Metformin use in obese mothers improves cardiovascular profile in offspring
Prenatal exposure to metformin is associated with lower central haemodynamic and cardiac diastolic indices among children of obese mothers, a study has found.
A total of 151 children aged 3.9±1.0 years were included, of whom 77 had been exposed to metformin prenatally. No significant difference was seen in peripheral blood pressure, arterial stiffness, and body composition, except for gluteal and tricep circumference, which were lower in those exposed to metformin (p<0.05)
Children of obese mothers who were exposed to metformin, compared to placebo, had lower central haemodynamics (mean adjusted decrease, –0.707 mm Hg for aortic systolic blood pressure, –1.65 mm Hg for aortic pulse pressure, and –2.68 percent for augmentation index; pall<0.05) and lower left ventricular diastolic function (adjusted difference in left atrial area, –0.525 cm2; in isovolumic relaxation time, –0.324 msec; and in pulmonary venous systolic wave, 2.97 cm/s; pall<0.05).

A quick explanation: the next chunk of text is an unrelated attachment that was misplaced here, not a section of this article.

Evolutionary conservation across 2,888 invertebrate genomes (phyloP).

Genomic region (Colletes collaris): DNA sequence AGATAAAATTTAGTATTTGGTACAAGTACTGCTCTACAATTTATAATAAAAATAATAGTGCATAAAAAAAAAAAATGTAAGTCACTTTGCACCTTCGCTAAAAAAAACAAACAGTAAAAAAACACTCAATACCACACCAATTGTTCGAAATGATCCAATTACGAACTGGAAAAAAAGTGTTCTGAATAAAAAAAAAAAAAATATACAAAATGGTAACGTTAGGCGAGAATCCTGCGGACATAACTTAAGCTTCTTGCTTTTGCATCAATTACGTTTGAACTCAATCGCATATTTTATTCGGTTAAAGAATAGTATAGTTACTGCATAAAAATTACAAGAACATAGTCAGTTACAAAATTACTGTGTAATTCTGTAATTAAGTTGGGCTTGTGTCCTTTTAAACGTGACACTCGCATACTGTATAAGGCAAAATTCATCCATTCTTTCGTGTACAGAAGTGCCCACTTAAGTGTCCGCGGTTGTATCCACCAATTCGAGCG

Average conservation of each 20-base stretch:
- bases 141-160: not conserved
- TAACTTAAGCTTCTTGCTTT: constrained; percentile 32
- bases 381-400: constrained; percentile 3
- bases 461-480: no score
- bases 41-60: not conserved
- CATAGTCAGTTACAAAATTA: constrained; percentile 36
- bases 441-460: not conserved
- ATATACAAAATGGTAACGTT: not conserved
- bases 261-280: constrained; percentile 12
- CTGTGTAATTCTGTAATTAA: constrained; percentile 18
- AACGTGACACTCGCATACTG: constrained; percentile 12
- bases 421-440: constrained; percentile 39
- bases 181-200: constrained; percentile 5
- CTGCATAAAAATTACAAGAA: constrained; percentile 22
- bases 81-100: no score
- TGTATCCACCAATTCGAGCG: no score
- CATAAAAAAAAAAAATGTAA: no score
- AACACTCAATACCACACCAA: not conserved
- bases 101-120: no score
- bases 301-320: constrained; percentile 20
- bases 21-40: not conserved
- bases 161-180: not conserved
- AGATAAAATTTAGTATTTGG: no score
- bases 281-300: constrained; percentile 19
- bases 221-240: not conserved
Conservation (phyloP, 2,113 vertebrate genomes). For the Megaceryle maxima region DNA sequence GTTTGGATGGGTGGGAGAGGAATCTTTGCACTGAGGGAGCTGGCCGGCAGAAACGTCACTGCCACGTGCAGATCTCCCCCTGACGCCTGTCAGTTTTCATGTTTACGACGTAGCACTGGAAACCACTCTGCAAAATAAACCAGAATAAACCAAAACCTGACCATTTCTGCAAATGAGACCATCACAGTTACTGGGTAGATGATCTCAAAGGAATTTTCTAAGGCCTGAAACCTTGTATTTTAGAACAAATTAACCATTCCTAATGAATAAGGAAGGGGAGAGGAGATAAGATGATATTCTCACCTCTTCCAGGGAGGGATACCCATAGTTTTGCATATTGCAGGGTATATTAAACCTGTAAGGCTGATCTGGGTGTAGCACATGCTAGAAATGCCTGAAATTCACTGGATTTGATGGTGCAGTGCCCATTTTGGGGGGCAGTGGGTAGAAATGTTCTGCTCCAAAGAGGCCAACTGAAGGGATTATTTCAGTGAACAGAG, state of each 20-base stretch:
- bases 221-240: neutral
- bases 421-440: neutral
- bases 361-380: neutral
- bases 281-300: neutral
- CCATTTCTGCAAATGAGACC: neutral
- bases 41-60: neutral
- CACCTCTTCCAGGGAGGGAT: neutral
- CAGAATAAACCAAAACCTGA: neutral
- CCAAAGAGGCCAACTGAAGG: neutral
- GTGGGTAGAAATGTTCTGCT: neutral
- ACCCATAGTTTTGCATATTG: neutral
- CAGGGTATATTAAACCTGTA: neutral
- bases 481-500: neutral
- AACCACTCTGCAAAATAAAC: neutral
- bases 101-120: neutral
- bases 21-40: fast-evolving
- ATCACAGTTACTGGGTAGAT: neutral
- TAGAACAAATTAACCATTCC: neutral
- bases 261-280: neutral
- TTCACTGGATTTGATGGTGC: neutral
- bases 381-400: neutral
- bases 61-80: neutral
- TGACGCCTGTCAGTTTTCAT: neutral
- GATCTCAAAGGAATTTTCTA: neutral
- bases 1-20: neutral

No significant between-group differences were observed in metabolic profile.
“These results suggest that the administration of metformin in obese pregnant women potentially may have a beneficial cardiovascular effect for their offspring,” the investigators said.
This study measured body composition, peripheral blood pressure, and arterial pulse wave velocity in children from the Metformin in Obese Pregnant Women trial. An oscillometric device was used to estimate central haemodynamics (central blood pressure and augmentation index). Left ventricular cardiac function and structure were evaluated by echocardiography.
“Maternal obesity increases the risk for pregnancy complications and adverse neonatal outcome and has been associated with long-lasting adverse effects in the offspring, including increased body fat mass, insulin resistance, and increased risk for premature cardiovascular disease,” the investigators noted.